My husband Lachy and I became free-range pig farmers by default around eight years ago when I saw an opportunity to grow our own pork for the local food store I was co-owner for. There was no old breed pork or free range that I could source to cook so I thought how hard can it be to raise pigs. Turns out we are quite good at raising pigs, but saying that it was a steep learning curve getting a grasp on nutrition, handling and managing breeding. We learned quickly that pigs respond positively to food.
We run around 80 sows and my parents have recently moved back to the area and are growing piglets for us to finish. They are running 25 sows so we have plenty of supply all year round without hammering our land. We are totally free-range. No sheds apart from small sow shelters and reclaimed shipping containers to block wind and shelter from rain and harsh sun if they want.
The pigs are our fertilisers, weed control and tillers. We don’t own any heavy machinery except for a small loader to move straw and hay, the pigs and the application of Bio-dynamic 500 soil preparation continues to improve our soil.
We are a unique farmstead business meaning that we control the paddock to plate supply quite tightly. In 2013 we built a butchery cutting room in our house shed due to the strains of juggling two small children and travelling across the countryside to get smoking and packing done. I learned to cut our pigs up and Lach took on some more responsibility down the paddock and off we went. We now employ a full-time butcher on site. We work closely together on utilising the whole carcass to produce some very delicious cured cuts, potted french meats, smallgoods, sausages, smoked bacon and ham, fresh cuts and bone broth.
Our place in the market is niche. I focus on nitrate free, preservative free and gluten free, which is how we eat at home. The pigs are clean eaters, no antibiotics, no meat meals or nasty additives. It's a vego diet and we supplement whey, citrus and surplus pumpkins and use organic and bio-dynamic methods such as apple cider vinegar for promoting good gut health and strong immune systems. The results are evident in the pork. Last year, we picked up champion organic produce with the pork at the Australian Food Awards.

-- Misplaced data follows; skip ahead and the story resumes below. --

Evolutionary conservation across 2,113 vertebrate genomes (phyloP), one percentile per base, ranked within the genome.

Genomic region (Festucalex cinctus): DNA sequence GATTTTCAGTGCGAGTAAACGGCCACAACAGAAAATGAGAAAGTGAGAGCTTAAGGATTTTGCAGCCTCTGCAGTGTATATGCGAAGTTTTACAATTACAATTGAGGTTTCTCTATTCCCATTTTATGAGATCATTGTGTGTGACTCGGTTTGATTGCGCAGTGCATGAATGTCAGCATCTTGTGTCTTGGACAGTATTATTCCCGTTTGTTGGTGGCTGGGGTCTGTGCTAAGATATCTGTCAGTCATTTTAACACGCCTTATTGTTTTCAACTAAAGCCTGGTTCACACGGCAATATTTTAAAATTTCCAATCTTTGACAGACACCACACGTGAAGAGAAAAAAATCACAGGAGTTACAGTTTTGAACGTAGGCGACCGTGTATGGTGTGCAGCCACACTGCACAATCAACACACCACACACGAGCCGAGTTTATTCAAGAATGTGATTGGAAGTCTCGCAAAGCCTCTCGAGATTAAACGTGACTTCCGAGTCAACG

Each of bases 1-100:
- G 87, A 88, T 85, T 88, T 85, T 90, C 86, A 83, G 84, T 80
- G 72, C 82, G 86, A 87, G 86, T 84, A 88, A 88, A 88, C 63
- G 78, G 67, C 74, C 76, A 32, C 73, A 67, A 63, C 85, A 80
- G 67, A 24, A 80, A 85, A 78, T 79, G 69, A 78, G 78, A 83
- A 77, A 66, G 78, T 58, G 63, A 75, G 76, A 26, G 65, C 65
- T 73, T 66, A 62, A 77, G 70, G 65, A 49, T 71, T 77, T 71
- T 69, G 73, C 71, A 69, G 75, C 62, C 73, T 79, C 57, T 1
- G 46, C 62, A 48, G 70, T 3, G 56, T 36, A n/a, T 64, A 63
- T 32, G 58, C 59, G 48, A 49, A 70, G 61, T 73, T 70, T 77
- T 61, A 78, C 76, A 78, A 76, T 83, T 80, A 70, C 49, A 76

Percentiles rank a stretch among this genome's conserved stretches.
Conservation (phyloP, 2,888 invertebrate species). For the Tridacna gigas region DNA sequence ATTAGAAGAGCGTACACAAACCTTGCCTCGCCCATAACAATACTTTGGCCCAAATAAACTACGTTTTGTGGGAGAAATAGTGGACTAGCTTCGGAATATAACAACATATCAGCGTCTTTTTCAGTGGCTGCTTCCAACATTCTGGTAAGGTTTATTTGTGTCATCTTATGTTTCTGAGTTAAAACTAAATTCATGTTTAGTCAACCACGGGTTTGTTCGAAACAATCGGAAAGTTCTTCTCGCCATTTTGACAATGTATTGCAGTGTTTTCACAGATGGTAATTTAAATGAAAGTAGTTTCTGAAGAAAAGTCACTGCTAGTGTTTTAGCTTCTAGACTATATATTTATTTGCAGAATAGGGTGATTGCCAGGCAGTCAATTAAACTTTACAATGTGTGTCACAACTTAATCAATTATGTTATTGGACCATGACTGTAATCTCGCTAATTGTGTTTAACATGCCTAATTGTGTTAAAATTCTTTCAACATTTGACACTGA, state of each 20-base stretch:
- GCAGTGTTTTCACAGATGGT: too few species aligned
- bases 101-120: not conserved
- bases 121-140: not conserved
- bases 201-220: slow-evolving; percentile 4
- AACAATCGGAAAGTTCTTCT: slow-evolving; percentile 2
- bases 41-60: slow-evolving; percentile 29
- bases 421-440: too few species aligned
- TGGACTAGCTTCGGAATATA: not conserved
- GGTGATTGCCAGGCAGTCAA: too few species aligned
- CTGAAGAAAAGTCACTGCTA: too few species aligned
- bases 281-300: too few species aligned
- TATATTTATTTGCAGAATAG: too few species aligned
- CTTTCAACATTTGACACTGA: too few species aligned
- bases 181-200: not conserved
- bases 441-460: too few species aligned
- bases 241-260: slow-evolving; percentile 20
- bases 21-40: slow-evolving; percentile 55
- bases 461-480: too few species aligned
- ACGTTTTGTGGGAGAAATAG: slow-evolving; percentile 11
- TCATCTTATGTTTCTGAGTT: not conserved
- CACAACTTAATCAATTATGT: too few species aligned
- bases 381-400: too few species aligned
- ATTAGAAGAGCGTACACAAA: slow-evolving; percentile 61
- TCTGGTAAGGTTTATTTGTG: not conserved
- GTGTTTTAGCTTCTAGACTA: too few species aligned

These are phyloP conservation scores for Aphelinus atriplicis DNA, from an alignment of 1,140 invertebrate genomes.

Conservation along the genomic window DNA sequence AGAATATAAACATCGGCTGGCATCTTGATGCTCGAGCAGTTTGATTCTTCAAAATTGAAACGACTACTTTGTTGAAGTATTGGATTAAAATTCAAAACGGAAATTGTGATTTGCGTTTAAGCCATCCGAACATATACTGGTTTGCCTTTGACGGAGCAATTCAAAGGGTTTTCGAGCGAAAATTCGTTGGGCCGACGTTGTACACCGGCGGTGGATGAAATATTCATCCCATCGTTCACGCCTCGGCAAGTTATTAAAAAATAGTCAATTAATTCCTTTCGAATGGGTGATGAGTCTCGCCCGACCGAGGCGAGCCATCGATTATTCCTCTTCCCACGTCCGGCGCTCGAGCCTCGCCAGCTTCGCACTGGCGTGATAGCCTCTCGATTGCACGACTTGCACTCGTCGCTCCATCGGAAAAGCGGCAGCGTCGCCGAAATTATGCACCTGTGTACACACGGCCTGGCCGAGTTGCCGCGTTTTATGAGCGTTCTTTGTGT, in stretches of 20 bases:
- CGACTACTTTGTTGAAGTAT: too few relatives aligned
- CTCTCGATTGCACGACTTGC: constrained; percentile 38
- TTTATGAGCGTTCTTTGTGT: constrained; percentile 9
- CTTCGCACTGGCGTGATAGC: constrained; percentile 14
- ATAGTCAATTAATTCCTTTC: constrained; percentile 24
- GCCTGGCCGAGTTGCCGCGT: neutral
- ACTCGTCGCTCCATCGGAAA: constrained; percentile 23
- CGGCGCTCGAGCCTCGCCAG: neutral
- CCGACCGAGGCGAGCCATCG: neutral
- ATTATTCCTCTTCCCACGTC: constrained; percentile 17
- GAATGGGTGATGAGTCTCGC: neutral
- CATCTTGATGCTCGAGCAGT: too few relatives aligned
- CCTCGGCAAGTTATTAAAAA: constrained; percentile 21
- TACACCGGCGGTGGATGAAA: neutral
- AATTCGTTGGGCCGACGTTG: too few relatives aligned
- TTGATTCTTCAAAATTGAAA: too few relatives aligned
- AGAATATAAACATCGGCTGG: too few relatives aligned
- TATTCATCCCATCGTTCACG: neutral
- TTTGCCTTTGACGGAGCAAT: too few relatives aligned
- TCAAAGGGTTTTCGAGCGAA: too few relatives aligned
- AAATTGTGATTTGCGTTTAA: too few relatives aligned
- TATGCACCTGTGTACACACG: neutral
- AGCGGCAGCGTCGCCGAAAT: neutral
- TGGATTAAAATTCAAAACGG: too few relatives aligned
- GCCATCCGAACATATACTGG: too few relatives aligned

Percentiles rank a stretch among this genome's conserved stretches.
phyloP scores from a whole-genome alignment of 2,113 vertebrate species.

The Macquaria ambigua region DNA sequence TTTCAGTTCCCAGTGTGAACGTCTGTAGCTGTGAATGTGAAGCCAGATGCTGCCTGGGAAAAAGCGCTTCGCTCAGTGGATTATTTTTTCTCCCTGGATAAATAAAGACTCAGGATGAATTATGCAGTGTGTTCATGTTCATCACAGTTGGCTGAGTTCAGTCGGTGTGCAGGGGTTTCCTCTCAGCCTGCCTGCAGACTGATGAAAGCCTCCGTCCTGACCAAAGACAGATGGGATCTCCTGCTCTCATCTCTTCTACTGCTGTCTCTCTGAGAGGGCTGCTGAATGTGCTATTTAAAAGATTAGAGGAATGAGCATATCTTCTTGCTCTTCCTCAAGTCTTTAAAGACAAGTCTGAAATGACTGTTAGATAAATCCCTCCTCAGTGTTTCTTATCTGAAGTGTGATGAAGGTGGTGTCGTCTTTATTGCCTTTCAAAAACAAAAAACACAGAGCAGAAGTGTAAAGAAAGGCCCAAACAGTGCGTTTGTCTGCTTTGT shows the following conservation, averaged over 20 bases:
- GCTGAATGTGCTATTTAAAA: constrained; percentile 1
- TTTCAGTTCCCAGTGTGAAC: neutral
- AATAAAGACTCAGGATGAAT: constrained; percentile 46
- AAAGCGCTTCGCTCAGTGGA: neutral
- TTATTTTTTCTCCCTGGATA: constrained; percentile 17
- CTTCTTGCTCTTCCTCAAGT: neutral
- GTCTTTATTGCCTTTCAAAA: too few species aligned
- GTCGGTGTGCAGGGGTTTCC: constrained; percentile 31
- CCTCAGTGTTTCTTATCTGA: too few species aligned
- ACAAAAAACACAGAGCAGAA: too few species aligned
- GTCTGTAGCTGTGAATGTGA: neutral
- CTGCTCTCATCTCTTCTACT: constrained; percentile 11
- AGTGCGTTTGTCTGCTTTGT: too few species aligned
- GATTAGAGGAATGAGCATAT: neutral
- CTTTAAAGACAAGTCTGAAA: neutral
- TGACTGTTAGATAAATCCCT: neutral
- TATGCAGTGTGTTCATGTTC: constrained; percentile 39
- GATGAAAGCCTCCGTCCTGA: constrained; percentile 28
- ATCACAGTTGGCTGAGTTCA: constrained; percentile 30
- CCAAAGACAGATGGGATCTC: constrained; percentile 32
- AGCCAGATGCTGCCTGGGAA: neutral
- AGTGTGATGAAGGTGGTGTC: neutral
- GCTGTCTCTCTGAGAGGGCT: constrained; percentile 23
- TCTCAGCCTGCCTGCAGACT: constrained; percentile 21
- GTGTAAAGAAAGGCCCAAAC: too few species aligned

We are currently setting up a cooperative micro-abattoir at Barham with a group of other like-minded farmers in the region. We all want the same thing: highly skilled and respectful humans carefully carrying out a stress-free as possible humane kill with the best quality meat and access to all the offal as well.
Crumbed schnitzels with lemon and thyme recipe
- 4 free range pork schnitzels cut 2cm thick
- 2 eggs, whisked
- bread crumbs - we use GF bread crumbs
- a handful of grated parmesan
- a handful of chopped fresh thyme and parsley
- plain flour - again we use GF or cornflour
- a generous grind of black pepper and a good pinch of salt flakes
- Knob of grass fed butter, extra virgin olive oil
- The zest of one lemon
Take the crumbs and mix well with some of the flour and all of the herbs, lemon zest and salt and pepper. Take the steak and cover it in flour, tap often excess, then the egg mix and then finally in the crumb mix. Heat a pan with a knob of butter and some good extra virgin olive oil. Test the pan’s heat with a small crumb, if it sizzles, it's hot enough.
Pop in the coated steak and cook for two minutes on each side or until golden brown. Leave it to rest for one minute or so while you get your salad on the plate. The pork should be pink and juicy when you cut into it- not white. To serve, I love a nice crunchy and simple slaw wither fennel and apple with cabbage and a light drizzle of homemade mayonnaise. Cut a lemon into wedges and squeeze over to eat. Simply delicious!